Rep. Harris hopes to raise tobacco sale age to 21


Rep. Paul Harris, R-Vancouver is planning to reintroduce legislation to raise the age for legal sale of tobacco.

The “Tobacco 21” bill would keep people under the age of 21 from legally buying tobacco and vapor products. 

“Tobacco-related products are still prevalent on the school campuses. My goal is to keep tobacco products out of our schools and out of the hands of our young people,” Harris said in a statement. “The younger a person starts using tobacco or smoking increases the odds substantially that they become addicted to nicotine and end up with serious health issues as an adult.”

The House Republicans announced in a news release Harris’ intent Nov. 15, the day of the Great American Smokeout, a push by the American Cancer Society for those who smoke to quit or make a plan to quit on the third Thursday of every November.

The release cites a 2014 U.S. Surgeon General’s report that found nearly 95 percent of smokers started before they were 21, with daily smokers having their first cigarette at 15 before smoking daily at 18.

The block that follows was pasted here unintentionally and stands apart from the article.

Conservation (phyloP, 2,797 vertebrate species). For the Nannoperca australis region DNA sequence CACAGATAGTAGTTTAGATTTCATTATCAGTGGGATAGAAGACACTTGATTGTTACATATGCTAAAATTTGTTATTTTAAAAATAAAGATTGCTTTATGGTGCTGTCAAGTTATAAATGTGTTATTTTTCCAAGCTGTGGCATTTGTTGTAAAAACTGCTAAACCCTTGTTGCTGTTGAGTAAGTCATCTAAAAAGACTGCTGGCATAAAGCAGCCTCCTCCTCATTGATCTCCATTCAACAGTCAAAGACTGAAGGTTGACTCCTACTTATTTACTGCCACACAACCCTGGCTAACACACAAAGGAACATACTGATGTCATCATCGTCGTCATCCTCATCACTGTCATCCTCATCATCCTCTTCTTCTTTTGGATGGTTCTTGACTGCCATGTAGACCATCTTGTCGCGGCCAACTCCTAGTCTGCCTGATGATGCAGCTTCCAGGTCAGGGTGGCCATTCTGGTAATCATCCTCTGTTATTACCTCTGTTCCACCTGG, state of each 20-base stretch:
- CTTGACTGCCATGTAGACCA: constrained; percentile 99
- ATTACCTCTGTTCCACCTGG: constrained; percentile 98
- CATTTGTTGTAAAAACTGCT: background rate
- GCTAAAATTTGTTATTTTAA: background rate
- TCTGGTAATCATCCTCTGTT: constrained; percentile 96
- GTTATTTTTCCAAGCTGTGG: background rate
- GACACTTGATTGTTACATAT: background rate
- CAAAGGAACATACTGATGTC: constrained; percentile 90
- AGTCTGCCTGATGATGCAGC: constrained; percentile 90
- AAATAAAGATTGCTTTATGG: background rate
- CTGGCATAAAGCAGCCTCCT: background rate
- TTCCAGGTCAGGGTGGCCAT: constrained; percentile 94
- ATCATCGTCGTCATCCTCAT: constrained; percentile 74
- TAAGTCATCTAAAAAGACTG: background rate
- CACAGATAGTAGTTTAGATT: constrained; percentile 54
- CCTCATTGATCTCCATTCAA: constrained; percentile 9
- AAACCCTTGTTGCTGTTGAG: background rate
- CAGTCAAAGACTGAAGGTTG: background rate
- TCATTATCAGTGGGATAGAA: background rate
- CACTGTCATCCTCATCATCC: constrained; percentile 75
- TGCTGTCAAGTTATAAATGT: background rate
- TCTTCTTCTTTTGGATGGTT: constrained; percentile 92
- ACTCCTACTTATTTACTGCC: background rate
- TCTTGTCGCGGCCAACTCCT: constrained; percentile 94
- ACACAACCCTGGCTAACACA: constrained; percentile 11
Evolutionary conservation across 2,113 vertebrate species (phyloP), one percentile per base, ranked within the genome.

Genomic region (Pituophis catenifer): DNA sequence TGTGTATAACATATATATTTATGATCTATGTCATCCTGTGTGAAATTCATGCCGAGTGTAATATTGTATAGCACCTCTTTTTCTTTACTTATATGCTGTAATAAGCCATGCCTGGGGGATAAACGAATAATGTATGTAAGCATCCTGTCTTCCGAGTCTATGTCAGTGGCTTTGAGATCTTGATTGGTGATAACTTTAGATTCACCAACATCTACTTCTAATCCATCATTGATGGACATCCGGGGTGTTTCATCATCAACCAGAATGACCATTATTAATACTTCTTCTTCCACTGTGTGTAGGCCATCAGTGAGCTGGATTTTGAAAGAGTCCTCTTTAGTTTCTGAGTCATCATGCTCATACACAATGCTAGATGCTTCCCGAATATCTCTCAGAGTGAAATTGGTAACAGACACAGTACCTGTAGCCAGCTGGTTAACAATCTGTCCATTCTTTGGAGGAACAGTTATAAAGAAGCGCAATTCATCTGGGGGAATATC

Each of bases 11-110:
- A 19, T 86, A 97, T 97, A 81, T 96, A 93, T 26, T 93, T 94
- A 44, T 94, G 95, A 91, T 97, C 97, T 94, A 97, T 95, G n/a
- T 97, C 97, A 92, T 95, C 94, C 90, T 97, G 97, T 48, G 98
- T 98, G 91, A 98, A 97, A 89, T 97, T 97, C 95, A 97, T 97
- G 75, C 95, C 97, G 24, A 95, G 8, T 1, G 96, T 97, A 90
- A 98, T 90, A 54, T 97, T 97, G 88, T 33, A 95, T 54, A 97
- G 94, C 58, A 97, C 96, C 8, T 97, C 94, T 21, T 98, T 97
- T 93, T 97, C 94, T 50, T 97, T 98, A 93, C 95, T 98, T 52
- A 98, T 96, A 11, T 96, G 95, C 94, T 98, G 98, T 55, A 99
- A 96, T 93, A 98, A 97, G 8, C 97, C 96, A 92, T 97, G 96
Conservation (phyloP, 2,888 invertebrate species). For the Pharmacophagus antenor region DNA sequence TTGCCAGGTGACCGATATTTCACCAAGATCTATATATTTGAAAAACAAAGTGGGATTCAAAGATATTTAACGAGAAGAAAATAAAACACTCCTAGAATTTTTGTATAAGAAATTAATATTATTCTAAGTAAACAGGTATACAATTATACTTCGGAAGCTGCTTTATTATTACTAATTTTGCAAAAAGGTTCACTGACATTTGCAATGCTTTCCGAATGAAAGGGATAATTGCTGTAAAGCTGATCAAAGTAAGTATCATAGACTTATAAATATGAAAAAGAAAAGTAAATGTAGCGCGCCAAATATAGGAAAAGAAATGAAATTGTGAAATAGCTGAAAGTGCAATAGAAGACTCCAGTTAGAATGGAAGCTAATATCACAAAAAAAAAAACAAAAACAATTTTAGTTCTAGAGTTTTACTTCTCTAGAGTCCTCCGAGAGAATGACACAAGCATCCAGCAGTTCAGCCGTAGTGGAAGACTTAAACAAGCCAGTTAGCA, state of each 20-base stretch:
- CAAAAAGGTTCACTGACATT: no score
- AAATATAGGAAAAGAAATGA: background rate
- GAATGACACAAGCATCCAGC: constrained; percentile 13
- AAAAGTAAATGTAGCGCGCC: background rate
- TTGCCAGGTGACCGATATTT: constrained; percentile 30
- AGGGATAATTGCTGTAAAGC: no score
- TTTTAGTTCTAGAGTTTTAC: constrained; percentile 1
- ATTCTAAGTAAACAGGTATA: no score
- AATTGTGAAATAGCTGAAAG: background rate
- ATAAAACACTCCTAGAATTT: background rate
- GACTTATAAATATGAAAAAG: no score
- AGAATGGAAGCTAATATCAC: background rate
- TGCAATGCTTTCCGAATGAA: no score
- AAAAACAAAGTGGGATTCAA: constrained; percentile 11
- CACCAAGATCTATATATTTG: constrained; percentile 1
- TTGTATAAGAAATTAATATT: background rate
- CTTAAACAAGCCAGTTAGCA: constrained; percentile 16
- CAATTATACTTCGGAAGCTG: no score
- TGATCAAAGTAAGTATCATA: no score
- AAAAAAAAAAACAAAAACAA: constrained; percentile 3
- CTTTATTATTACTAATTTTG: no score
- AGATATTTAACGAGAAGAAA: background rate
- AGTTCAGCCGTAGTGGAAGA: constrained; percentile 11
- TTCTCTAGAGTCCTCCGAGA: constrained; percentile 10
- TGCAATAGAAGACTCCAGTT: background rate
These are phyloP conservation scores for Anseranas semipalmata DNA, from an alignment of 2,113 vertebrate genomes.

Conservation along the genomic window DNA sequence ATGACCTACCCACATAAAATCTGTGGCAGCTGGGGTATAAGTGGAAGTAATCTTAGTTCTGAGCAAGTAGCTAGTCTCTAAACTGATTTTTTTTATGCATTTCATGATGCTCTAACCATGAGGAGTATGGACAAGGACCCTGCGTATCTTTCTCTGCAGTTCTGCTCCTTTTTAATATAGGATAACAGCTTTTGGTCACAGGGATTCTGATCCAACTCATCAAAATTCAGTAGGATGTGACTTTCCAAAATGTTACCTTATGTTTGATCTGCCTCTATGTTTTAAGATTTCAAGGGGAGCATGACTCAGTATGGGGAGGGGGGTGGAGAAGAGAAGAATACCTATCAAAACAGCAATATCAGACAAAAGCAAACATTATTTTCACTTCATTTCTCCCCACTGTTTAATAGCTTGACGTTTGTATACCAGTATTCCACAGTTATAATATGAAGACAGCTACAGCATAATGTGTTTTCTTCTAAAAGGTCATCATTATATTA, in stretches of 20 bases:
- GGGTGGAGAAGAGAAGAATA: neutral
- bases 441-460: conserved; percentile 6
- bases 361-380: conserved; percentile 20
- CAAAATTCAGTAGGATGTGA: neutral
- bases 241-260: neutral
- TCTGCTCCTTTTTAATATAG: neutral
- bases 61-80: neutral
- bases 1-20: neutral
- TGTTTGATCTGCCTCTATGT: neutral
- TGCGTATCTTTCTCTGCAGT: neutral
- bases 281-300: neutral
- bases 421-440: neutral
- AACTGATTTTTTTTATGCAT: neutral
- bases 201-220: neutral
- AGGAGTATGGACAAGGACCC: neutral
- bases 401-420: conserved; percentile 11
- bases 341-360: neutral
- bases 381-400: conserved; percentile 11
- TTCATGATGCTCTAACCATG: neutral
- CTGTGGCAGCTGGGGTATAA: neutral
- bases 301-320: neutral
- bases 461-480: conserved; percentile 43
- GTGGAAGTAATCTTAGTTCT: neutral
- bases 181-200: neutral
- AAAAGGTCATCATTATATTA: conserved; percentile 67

“We require people to be 21 to consume alcohol, yet despite nicotine being one of the most addictive substances known, we let people buy tobacco at age 18. I am hopeful that raising the tobacco sale age to 21 would delay young people’s initiation to it and reduce the odds they get hooked on it and use it as an adult,” Harris said. 

According to the release, five states — Oregon, California, New Jersey, Maine and Hawaii — alongside the District of Columbia and more than 340 cities and counties have enacted laws raising the age for sale of tobacco products to 21.

“There is a nationwide movement to increase the tobacco age to 21 and Washington needs to be recognized as a state that cares about its youth,” Harris said.

Harris had initially reintroduced a similar bill in the 2017-2018 legislative session. This year the bill managed to pass the House, but it was a day before that year’s session was scheduled to end and never made it through the Senate.